10. If you have never known anyone who has had, beginning at the age of 51, strokes, or series of strokes, massive heart attacks, lymphoma, and top it off with a quadruple bypass and an aortic aneurysm repair, but gets up despite his disabilities, to make what remains of his life meaningful then you couldn’t possibly understand. The fact the someone is no longer employable due to multiple disabilities and ill health does not preclude them from doing what they can to be productive human beings. Don’t worry. He wasn’t ripping off the system, or somehow taking advantage of the taxpayer. He worked like a dog his entire life, two jobs for many of those years. Some people just can’t exist sitting in a chair feeling sorry for themselves. Fear not, he didn’t stop working until 62, and he only lived to 68, full of cancer, because his health was so poor that not one doctor would attempt surgery, much less chemotherapy or radiation, so he really didn’t get that disability check for very many years, lest you think he was getting more than was coming to him. He was a devout Catholic, and a conservative republican all his life and what you are insinuating is the very antithesis of how he conducted his life. And I am sorry, but why would I forgive you? Your insinuation is obvious, and unforgivable, since you know not whereof you speak. BTW, you have combined the activities of two different people here as though the were one and the same. Forgive me, but it sounds as if you haven’t faced much hard diversity in life, much less faced it with such determination to give to others when there wasn’t much to give but your heart and soul. And let me apologize for those few days during his illness, when he could physically manage it to play a few holes of golf, as that seems to really stick in your craw.

  11. Meant to day adversity, not diversity…..obviously.

  12. The question was asked in such a sarcastic, snarky manner that the insinuation was blatantly obvious. And so, sorry, Dr., I was compelled to answer in a similar manner. Sorry if that offends you and others. There are actually people who deserved SS disability, and thanks, I’m fully aware of the facts which you provided in order to educate me. Perhaps it has not occurred to some people that someone might hate the situation they find themselves in, and rail against it, and therefore push themselves beyond their limits to do something and be something, to make themselves useful, and not just figure life is over for them because they are ill. I guess that is, in the minds of many, what he should have done. He is dead over 20 years, and maybe I’m ridiculous for defending him, it was long ago, but neither you, nor others knew him, how he struggled, and never gave up. I don’t know why I am even bothering. Now, go ahead, and give me a few good thumbs down. Wouldn’t want anyone to respond with an iota of understanding or compassion. I saw which was the roof was leaking when I got put in my place for defending the Jewish people here not so long ago.

    • katrina,
      You already made your point. Why do you find it necessary to belabor this and sputter with outrage all over again? So nobody can ask a question? If I was asked that question — a question that every taxpayer has every right to ask — I would simply respond by calmly describing my father’s disability and how it prevents him from working a job. HuntingForOrcs isn’t disputing your explanation, is he? Just what does it take for you to give this a rest?

  13. This illegal administration is milking you from the front door and the back door. You’re going to be left dry under the negro communist.
    Taking record tax revenue (mostly all illegal) yet creating the highest debt than all previous presidents COMBINED!!
    You know Negroes can’t do math do you?? Just thought I’d let you know.

  14. I’d like to throw my 2 cents worth in here. I COULD work,for a while. See,all the time I was in the workforce,I saw myself as a loser-I only had two jobs in my life that lasted over a year,and BOTH of them involved working for friends I’d known for 20 years,who “covered me”. Both of these people knew what my limits were and knew something of how to keep me going,but neither could offer me a chance to advance to a higher paying position,so I stuck with the low pay for as long as I could,for the “security”. I took on different kinds of work that paid better,but couldn’t keep a job for long. Felt like I was ALWAYS looking for work. I did the best I could,but after a couple of weeks,or a month,or three or four months,I was always looking for a job again. It wasn’t until I was in Idaho,between jobs (What else is new?) that I started looking at WHY I lost jobs,and noticed the trouble always happened after a low blood glucose episode or an asthma attack,when the Ambulance was called. As I tracked it back,a health emergency was the reason I lost nearly ALL the jobs. Of course,employers CAN’T get rid of an employee for that reason,(THAT would be illegal!) so there were other reasons listed on the documents,usually something like,”Was unable to do the required jobs”,even though I was good enough,in many cases,to train others to do the jobs. What it boiled down to was that,while I could do good work,it was often the stress of trying to comply with an employer’s schedule,and their overly-complicated ways of doing things,and their unwillingness to allow me some leeway in getting my job done was causing some of my medical problems. A Woman at a Temp Agency told me I might be better off on SSD if I could get it;I’d told her of some of the Asthma attacks and Hypoglycemia attacks I’d survived on different jobs,and she feared if I kept working it’d eventually kill me,and that had crossed MY mind as well. I talked to a woman at Social Security up there,showed her my documentation,and showed her how my work history and my medical history related. She took copies and said she’d call ,e when she’d done some research. Social security ran me through all the tests,examinations and interviews related to Disability and after all was said and done,they ruled that I’m “Chronically Unemployable” because my combination of Diabetes and Asthma (In ’01 my Dr. diagnosed that I have Brittle Diabetes and also Emphysema.) would make it unlikely I could ever be considered a “reliable employee”. So I COULD take a job,until my blood glucose jumps off the scale or my Asthma flairs up and I can’t breathe. For some reason,employers prefer not to hire a 61 year old with health risks,and if I’m working at my own jobs and feel under the weather,it’s no problem if I stay home until I’m up to working again. All the people I deal with now understand that,if I say,”I need to have lunch.”,that means NOW,and whatever we’re doing just has to wait for a half hour,or if I,or THEY,hear a wheeze in my breathing,that’s the end of the work day. Yeah-I do a lot of things,the big difference is,if I catch a cold,I can just table everything and stay in the house until I’m over it. No more working until the ambulance gets there then losing another job for my loyalty.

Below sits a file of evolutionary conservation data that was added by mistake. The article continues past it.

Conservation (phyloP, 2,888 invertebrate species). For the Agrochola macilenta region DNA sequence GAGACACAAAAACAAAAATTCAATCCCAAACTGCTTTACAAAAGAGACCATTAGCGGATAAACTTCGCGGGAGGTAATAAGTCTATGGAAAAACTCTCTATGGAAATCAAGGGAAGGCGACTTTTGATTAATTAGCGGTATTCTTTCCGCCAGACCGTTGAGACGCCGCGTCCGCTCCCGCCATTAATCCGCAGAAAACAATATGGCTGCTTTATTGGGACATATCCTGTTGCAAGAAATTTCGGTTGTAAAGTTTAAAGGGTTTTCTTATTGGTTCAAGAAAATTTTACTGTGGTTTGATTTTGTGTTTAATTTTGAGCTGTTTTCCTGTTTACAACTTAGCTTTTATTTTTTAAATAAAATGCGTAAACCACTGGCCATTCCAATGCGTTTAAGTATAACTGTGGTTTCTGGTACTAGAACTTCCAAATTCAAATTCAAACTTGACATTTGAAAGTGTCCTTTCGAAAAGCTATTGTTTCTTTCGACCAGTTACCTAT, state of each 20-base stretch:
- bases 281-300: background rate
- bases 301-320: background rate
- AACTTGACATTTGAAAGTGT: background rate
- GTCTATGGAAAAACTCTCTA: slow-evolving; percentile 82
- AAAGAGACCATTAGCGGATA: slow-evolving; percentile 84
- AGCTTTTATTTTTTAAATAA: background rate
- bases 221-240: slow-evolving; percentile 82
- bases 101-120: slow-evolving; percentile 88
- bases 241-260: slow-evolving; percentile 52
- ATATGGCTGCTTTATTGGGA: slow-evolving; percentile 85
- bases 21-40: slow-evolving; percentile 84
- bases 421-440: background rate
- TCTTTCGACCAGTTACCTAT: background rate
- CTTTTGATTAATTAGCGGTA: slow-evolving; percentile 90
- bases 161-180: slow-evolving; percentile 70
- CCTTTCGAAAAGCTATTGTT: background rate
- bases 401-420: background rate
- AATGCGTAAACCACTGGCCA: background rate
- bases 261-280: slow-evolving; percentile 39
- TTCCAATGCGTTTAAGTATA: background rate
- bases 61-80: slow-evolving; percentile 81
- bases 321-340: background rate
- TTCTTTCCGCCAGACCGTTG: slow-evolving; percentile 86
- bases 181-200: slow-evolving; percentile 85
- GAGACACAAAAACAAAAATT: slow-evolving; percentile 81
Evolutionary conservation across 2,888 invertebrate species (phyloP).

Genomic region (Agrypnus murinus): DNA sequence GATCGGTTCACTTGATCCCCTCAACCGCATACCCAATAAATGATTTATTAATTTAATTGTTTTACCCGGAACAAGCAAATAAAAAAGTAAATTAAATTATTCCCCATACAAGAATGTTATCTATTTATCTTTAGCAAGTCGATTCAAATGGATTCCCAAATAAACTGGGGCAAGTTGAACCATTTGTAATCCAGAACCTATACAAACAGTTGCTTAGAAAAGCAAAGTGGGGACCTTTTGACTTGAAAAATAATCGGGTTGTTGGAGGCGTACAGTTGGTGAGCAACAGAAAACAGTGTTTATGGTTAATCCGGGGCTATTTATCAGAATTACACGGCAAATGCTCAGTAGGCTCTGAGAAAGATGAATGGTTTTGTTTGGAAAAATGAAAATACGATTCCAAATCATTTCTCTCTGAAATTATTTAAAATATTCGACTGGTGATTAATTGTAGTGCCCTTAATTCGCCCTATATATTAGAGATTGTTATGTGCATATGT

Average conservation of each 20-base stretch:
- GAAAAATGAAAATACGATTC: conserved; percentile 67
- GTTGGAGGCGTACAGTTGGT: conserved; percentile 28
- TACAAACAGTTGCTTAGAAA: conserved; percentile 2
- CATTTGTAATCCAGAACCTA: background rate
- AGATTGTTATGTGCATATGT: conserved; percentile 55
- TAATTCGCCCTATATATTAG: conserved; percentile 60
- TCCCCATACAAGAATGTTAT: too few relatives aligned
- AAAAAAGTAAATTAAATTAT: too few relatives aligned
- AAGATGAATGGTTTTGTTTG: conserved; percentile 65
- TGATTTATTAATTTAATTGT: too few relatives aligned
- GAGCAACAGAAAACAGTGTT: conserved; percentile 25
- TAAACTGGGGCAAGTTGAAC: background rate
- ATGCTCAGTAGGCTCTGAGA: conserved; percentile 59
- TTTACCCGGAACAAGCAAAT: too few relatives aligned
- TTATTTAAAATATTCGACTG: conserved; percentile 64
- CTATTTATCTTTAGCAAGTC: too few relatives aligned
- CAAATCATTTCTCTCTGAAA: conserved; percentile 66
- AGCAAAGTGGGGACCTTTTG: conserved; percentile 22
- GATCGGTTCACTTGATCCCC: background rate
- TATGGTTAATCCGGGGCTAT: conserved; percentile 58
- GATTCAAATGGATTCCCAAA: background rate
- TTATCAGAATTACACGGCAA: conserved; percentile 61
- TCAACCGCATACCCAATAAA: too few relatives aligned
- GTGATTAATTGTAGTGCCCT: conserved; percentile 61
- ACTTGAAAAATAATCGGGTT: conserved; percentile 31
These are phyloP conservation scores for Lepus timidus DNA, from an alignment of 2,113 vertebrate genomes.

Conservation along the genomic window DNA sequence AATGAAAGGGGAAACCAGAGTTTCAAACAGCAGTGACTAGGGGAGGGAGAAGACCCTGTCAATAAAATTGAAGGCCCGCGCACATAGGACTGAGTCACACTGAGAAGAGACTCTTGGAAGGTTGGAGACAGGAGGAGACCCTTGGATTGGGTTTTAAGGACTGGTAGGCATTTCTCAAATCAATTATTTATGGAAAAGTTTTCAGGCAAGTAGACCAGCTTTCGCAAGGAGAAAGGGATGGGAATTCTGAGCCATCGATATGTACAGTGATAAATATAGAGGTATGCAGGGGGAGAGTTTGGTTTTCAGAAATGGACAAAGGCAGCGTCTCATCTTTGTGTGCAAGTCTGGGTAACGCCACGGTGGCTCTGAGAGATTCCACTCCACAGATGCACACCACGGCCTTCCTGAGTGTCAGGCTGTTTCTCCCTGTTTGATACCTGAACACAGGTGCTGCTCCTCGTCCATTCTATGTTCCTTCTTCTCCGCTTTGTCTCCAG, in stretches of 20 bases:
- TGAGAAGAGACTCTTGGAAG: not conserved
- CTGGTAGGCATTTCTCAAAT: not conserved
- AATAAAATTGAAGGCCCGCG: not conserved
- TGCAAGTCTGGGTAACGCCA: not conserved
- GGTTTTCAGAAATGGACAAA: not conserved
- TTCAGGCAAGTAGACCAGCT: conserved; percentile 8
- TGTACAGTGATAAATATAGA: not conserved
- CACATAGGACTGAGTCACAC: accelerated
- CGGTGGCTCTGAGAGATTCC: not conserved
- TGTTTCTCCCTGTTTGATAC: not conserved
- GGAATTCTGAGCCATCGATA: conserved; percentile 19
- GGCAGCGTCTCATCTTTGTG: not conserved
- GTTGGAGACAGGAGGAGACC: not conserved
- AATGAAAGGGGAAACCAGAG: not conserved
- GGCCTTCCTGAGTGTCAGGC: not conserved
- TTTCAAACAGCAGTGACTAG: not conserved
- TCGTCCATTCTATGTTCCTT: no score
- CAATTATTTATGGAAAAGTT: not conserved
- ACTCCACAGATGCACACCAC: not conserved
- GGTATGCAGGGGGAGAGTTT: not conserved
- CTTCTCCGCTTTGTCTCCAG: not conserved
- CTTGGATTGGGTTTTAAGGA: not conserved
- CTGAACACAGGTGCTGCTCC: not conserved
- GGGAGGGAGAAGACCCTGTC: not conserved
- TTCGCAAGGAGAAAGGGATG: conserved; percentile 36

Okay-it’s ALL yours!

    • I totally understand truckjunkie. My husband has the same issues but for different health reasons. We are just very fortunate to have found a way to live very very comfortably for little to no monetary outlay. There are plenty of these types of opportunity, a person just has to look for them.

    • Thank you for your detailed explanation, truck, from which I gather that it’s not that you are so disabled as to not be able to work. Rather, it is that your health issues create problems at work which, according to Social Security, render you “unemployable.” It’s an important distinction. That would explain how you are able to do all the many things you do for yourself, family, and friends, despite being on SS Disability.
      I hope that without the job stress, you are better able to manage your asthma and diabetes.